Six companies were awarded AFCAP III but only four remain:  Readiness Management Services (RMS) a subsidiary of IAP, DynCorp International, URS (Washington Group), and CH2MHill.  Bechtel had originally won an AFCAP III position but withdrew from the contract.  The Washington Group was awarded an AFCAP III contract but was acquired by URS.  RMS is by far the dominant awardee. 

What Should Bidders Be Doing Now and How Can Companies Catch Up?  Serious players need deep pockets and a tolerance for OCONUS hazardous work.  Find a worthy program manager ideally with USAF OCONUS Red Horse experience.  Build your team by filling technical holes in capabilities.  Know how to rapidly mobilize and demobilize.   

9 Reasons Government Contractors Must “Rethink Everything” !

Aronson LLC

rethinkFederal government contractors have never faced as many significant changes as they will experience over the next few years. With flat-to-down budgets, dramatically increased oversight, higher costs of doing business, significant new rules and regulations and severely squeezed profit margins, government contractors absolutely must rethink what they’re doing and how they’re doing it. Given the enormous changes that are taking place in the government contracting marketplace, Aronson has released a new white paper designed to help you succeed.

Key takeaways:

1. Federal priorities are shifting in today’s very tight appropriations environment. Contractors who don’t quickly recognize and anticipate the changes will be left behind.

2. The General Services Administration has a mandate to increase its market share. This means big procedural changes and lower prices for contractors.

3. Strategy and positioning for both big and small contractors will be more important in the next few years than ever before.

4. The need for diversification will increase the opportunities and value for government contractors to consider mergers and acquisitions.

5. Compliance will be an even bigger focus over the next few years than it has been in the recent past. Noncomplying contractors will be in for some very unpleasant surprises.

6. Tax planning will be critical. Congress will soon consider comprehensive tax reform that will challenge many of the provisions most important to contractors.

7. Contractors face serious problems with talent recruitment and continuity as the Millennial generation fully moves into the workforce.

8. Protecting sensitive data and information has become one of the highest priority demands the government makes of all contractors.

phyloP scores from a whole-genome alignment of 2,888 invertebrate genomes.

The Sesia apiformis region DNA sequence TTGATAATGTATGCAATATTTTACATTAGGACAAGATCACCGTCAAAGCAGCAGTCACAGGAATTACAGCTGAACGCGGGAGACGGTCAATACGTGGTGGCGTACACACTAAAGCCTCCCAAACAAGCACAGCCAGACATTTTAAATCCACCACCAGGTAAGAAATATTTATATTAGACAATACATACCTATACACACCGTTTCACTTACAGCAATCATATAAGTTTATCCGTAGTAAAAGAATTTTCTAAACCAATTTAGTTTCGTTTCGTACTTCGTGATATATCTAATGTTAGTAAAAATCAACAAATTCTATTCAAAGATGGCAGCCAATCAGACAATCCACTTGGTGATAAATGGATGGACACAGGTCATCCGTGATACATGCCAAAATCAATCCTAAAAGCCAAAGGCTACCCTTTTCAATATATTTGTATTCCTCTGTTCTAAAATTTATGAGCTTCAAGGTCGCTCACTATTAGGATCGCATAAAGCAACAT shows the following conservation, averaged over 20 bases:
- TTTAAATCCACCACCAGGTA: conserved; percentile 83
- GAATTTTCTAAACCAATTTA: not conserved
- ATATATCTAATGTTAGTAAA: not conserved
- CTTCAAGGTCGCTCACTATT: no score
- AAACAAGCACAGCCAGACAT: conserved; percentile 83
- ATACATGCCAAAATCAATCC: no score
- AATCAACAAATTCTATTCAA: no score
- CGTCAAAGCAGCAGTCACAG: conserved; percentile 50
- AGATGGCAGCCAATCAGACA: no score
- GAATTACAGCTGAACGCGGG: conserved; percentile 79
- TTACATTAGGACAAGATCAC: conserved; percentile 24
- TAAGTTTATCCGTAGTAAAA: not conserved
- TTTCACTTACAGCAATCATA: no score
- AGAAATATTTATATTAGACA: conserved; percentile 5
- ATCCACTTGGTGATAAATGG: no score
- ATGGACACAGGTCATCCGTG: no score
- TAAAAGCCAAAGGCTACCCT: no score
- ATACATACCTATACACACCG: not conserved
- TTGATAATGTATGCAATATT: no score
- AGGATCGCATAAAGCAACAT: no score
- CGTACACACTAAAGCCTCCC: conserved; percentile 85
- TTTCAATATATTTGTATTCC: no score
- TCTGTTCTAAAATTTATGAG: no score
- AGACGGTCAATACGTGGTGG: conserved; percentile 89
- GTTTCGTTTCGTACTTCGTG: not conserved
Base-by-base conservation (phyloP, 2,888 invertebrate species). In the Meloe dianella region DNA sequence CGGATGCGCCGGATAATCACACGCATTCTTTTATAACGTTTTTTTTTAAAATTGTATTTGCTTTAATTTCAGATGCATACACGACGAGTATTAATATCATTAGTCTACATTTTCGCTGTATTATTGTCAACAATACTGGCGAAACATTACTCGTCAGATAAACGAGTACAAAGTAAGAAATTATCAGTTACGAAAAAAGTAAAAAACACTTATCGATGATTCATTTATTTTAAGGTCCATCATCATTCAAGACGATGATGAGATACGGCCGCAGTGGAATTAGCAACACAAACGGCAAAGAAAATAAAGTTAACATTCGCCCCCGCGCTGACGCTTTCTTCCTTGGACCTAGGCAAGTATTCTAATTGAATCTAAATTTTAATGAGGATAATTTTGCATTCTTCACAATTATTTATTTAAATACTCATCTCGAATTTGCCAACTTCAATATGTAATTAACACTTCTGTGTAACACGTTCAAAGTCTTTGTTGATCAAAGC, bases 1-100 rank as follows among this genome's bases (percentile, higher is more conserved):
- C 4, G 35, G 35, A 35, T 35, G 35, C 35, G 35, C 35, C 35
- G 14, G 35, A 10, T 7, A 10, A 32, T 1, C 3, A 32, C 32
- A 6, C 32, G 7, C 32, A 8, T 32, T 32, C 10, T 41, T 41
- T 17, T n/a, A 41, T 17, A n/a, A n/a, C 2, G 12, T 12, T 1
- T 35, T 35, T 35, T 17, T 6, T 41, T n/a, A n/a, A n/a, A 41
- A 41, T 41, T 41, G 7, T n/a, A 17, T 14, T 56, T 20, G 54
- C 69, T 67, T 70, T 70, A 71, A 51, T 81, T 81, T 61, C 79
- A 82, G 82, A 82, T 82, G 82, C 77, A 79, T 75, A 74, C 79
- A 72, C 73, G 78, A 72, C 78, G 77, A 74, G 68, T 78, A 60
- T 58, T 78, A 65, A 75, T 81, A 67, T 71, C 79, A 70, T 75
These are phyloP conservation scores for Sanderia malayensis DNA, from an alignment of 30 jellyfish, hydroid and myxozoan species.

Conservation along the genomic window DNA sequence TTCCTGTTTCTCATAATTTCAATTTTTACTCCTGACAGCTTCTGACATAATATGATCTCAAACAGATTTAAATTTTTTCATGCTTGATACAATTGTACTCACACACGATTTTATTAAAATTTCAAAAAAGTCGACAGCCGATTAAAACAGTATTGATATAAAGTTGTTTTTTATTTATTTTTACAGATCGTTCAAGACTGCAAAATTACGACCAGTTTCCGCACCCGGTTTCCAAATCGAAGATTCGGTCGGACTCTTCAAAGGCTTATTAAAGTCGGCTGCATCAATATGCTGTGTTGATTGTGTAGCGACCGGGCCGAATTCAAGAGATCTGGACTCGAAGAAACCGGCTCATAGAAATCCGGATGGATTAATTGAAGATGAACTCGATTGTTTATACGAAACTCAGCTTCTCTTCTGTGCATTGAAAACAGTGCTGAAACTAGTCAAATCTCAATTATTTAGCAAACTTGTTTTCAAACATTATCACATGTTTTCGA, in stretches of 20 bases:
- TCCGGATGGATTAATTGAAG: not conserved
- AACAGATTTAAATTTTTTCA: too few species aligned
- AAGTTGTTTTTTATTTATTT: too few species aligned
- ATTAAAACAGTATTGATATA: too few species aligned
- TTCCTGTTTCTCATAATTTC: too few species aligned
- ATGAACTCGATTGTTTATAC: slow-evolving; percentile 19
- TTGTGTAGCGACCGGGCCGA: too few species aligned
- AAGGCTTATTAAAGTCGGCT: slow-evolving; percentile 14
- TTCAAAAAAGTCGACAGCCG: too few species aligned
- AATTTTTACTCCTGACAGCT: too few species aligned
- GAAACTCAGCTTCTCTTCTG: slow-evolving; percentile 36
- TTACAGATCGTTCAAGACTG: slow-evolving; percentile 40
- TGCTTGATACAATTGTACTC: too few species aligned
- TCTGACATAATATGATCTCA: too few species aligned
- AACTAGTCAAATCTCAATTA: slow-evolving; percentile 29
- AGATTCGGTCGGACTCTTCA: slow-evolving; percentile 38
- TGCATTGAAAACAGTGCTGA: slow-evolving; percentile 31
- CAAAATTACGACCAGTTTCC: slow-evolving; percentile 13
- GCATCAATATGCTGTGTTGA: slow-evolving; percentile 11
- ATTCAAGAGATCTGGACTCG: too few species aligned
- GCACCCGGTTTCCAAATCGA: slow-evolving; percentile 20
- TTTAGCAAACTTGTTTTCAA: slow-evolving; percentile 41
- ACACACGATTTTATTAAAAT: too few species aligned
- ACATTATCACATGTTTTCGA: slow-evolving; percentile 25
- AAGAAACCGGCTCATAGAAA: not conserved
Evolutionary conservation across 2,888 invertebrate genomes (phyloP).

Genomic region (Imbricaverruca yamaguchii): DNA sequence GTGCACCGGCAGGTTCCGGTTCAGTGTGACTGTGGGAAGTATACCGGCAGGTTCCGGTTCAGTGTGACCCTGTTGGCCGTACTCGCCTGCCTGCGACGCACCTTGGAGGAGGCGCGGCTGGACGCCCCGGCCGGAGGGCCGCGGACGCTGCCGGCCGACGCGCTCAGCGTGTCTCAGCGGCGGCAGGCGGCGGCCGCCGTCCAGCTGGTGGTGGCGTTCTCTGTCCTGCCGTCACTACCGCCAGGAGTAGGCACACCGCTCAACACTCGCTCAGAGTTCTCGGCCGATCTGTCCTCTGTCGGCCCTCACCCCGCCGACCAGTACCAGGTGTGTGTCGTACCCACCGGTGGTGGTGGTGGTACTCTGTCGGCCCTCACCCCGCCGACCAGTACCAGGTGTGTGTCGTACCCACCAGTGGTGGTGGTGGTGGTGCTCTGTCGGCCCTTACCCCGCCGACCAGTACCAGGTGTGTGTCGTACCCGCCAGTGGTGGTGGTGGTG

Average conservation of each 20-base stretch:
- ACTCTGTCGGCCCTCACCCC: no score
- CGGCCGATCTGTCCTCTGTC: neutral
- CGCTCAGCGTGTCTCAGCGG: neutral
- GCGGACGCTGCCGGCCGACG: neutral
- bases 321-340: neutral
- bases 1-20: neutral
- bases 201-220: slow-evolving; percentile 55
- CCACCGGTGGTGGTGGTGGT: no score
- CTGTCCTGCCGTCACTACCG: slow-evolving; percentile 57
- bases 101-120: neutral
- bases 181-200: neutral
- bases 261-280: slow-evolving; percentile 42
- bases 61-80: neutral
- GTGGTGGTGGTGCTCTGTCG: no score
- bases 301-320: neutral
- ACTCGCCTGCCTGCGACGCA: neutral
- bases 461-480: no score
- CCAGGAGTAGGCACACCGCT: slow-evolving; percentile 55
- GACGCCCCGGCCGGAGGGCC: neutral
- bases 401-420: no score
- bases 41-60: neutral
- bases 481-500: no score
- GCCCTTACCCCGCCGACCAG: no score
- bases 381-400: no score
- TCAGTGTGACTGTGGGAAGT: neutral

9. There will be major changes in the next two to three years in the accounting standards that will apply to companies that do business with the federal government.

The challenge for contractors will be the willingness to reconsider everything they are currently doing. The government contractors who will be the most successful in the years ahead will be those that see the changes as real opportunities.

Click here to download the Aronson white paper, “<RETHINK> Everything: The New Imperative for Federal Government Contractors.”

Aronson LLC provides innovative services to government contractors for every phase of the business life cycle.  Offering services in tax, assurance, compliance and contract consulting, business accounting systems and M&A, Aronson goes beyond basic compliance to identify opportunities and mitigate risk, while allowing you to focus on your core business.

Insight into PACTS II -- Identifying the Teaming, Resourcing and Proposal Strategy to WIN

program managementThe Department of Homeland Security anticipates releasing the RFP for its PACTS II multiple award IDIQ vehicle in early June. PACTS II (Program Management, Administrative, Clerical, and Technical Services) is a 5-year (2-year base period and three 1-year option periods) set-aside for Service Disabled Veteran Owned Small Businesses. Awards will be made in two Functional Categories: FC1 – Program Management and Technical Services (NAICS Code 541611/size standard $14M); and FC2 – Administrative and Operations Services (NAICS Code 541610/size standard $7M).

FC1 includes these main service areas: Program Management Services (many different services); Process, Physical Distribution, and Logistics Consulting Services; and Technical Services (including both Engineering Services and Environmental, Technical & Other Scientific Consulting Services). FC2 includes Administrative and Operations Services; and Court Reporting and Stenotype Services. FC1, obviously, will be the most lucrative functional category, and within FC1, Program Management Services are of preeminent importance. Expect highest value task orders to be procured, however, that combine Program Management with Technical Services.